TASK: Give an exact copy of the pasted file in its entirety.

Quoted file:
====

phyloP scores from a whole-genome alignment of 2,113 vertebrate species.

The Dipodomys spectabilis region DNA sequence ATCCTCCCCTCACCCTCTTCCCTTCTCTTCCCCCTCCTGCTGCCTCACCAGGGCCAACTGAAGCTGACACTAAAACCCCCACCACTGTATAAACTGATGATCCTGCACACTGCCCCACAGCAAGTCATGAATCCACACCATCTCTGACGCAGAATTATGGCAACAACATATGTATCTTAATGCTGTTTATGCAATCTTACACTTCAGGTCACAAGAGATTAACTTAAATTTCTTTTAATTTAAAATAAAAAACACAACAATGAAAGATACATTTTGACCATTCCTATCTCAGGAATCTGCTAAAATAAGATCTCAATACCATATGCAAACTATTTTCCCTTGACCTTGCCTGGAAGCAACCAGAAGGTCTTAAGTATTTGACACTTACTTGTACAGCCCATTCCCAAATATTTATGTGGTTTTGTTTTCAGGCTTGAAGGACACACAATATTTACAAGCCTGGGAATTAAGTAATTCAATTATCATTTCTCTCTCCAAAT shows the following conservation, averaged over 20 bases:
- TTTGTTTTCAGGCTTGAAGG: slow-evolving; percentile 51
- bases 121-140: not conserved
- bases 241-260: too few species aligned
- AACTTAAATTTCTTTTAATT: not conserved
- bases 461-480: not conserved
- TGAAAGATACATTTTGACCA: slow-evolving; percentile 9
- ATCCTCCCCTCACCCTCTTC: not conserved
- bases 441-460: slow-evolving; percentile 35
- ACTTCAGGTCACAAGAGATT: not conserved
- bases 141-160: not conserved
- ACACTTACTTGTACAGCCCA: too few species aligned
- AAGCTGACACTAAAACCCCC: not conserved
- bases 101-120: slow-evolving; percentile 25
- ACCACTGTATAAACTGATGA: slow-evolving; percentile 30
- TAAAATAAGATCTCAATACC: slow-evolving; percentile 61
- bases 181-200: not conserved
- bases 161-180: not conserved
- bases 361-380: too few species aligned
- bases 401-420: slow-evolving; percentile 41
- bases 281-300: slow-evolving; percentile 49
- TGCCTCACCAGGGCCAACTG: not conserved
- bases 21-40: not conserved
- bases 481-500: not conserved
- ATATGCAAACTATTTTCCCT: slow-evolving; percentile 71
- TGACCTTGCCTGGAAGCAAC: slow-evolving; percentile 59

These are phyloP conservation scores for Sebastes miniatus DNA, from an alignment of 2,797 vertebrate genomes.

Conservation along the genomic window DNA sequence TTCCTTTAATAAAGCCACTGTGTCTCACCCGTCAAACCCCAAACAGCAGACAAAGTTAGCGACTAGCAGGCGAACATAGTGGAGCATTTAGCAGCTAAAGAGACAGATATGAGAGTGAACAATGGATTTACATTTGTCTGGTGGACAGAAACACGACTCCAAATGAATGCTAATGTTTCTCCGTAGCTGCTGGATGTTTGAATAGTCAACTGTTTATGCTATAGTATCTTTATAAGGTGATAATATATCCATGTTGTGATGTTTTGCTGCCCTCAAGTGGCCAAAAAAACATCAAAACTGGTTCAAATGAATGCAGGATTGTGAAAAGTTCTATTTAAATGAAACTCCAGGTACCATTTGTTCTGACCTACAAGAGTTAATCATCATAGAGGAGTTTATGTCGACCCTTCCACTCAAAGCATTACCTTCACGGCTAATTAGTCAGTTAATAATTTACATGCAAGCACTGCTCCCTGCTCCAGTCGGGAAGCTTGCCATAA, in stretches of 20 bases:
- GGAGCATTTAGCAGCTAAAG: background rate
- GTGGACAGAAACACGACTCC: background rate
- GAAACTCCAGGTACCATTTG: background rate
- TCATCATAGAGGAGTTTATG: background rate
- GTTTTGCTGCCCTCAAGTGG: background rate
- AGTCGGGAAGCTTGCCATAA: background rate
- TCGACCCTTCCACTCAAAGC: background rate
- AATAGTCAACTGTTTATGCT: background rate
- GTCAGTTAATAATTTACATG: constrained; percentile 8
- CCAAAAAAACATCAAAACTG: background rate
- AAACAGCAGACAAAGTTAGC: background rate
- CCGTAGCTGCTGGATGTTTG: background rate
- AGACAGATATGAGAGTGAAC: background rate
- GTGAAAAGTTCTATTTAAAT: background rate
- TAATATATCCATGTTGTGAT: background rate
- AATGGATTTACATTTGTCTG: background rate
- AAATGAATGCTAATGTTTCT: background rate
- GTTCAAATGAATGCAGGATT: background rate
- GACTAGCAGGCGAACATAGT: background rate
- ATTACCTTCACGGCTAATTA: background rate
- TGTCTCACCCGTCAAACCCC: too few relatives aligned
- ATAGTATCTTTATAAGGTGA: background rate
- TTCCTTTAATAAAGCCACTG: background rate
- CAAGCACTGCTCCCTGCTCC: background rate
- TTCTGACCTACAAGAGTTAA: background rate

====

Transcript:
phyloP scores from a whole-genome alignment of 2,113 vertebrate species.

The Dipodomys spectabilis region DNA sequence ATCCTCCCCTCACCCTCTTCCCTTCTCTTCCCCCTCCTGCTGCCTCACCAGGGCCAACTGAAGCTGACACTAAAACCCCCACCACTGTATAAACTGATGATCCTGCACACTGCCCCACAGCAAGTCATGAATCCACACCATCTCTGACGCAGAATTATGGCAACAACATATGTATCTTAATGCTGTTTATGCAATCTTACACTTCAGGTCACAAGAGATTAACTTAAATTTCTTTTAATTTAAAATAAAAAACACAACAATGAAAGATACATTTTGACCATTCCTATCTCAGGAATCTGCTAAAATAAGATCTCAATACCATATGCAAACTATTTTCCCTTGACCTTGCCTGGAAGCAACCAGAAGGTCTTAAGTATTTGACACTTACTTGTACAGCCCATTCCCAAATATTTATGTGGTTTTGTTTTCAGGCTTGAAGGACACACAATATTTACAAGCCTGGGAATTAAGTAATTCAATTATCATTTCTCTCTCCAAAT shows the following conservation, averaged over 20 bases:
- TTTGTTTTCAGGCTTGAAGG: slow-evolving; percentile 51
- bases 121-140: not conserved
- bases 241-260: too few species aligned
- AACTTAAATTTCTTTTAATT: not conserved
- bases 461-480: not conserved
- TGAAAGATACATTTTGACCA: slow-evolving; percentile 9
- ATCCTCCCCTCACCCTCTTC: not conserved
- bases 441-460: slow-evolving; percentile 35
- ACTTCAGGTCACAAGAGATT: not conserved
- bases 141-160: not conserved
- ACACTTACTTGTACAGCCCA: too few species aligned
- AAGCTGACACTAAAACCCCC: not conserved
- bases 101-120: slow-evolving; percentile 25
- ACCACTGTATAAACTGATGA: slow-evolving; percentile 30
- TAAAATAAGATCTCAATACC: slow-evolving; percentile 61
- bases 181-200: not conserved
- bases 161-180: not conserved
- bases 361-380: too few species aligned
- bases 401-420: slow-evolving; percentile 41
- bases 281-300: slow-evolving; percentile 49
- TGCCTCACCAGGGCCAACTG: not conserved
- bases 21-40: not conserved
- bases 481-500: not conserved
- ATATGCAAACTATTTTCCCT: slow-evolving; percentile 71
- TGACCTTGCCTGGAAGCAAC: slow-evolving; percentile 59

These are phyloP conservation scores for Sebastes miniatus DNA, from an alignment of 2,797 vertebrate genomes.

Conservation along the genomic window DNA sequence TTCCTTTAATAAAGCCACTGTGTCTCACCCGTCAAACCCCAAACAGCAGACAAAGTTAGCGACTAGCAGGCGAACATAGTGGAGCATTTAGCAGCTAAAGAGACAGATATGAGAGTGAACAATGGATTTACATTTGTCTGGTGGACAGAAACACGACTCCAAATGAATGCTAATGTTTCTCCGTAGCTGCTGGATGTTTGAATAGTCAACTGTTTATGCTATAGTATCTTTATAAGGTGATAATATATCCATGTTGTGATGTTTTGCTGCCCTCAAGTGGCCAAAAAAACATCAAAACTGGTTCAAATGAATGCAGGATTGTGAAAAGTTCTATTTAAATGAAACTCCAGGTACCATTTGTTCTGACCTACAAGAGTTAATCATCATAGAGGAGTTTATGTCGACCCTTCCACTCAAAGCATTACCTTCACGGCTAATTAGTCAGTTAATAATTTACATGCAAGCACTGCTCCCTGCTCCAGTCGGGAAGCTTGCCATAA, in stretches of 20 bases:
- GGAGCATTTAGCAGCTAAAG: background rate
- GTGGACAGAAACACGACTCC: background rate
- GAAACTCCAGGTACCATTTG: background rate
- TCATCATAGAGGAGTTTATG: background rate
- GTTTTGCTGCCCTCAAGTGG: background rate
- AGTCGGGAAGCTTGCCATAA: background rate
- TCGACCCTTCCACTCAAAGC: background rate
- AATAGTCAACTGTTTATGCT: background rate
- GTCAGTTAATAATTTACATG: constrained; percentile 8
- CCAAAAAAACATCAAAACTG: background rate
- AAACAGCAGACAAAGTTAGC: background rate
- CCGTAGCTGCTGGATGTTTG: background rate
- AGACAGATATGAGAGTGAAC: background rate
- GTGAAAAGTTCTATTTAAAT: background rate
- TAATATATCCATGTTGTGAT: background rate
- AATGGATTTACATTTGTCTG: background rate
- AAATGAATGCTAATGTTTCT: background rate
- GTTCAAATGAATGCAGGATT: background rate
- GACTAGCAGGCGAACATAGT: background rate
- ATTACCTTCACGGCTAATTA: background rate
- TGTCTCACCCGTCAAACCCC: too few relatives aligned
- ATAGTATCTTTATAAGGTGA: background rate
- TTCCTTTAATAAAGCCACTG: background rate
- CAAGCACTGCTCCCTGCTCC: background rate
- TTCTGACCTACAAGAGTTAA: background rate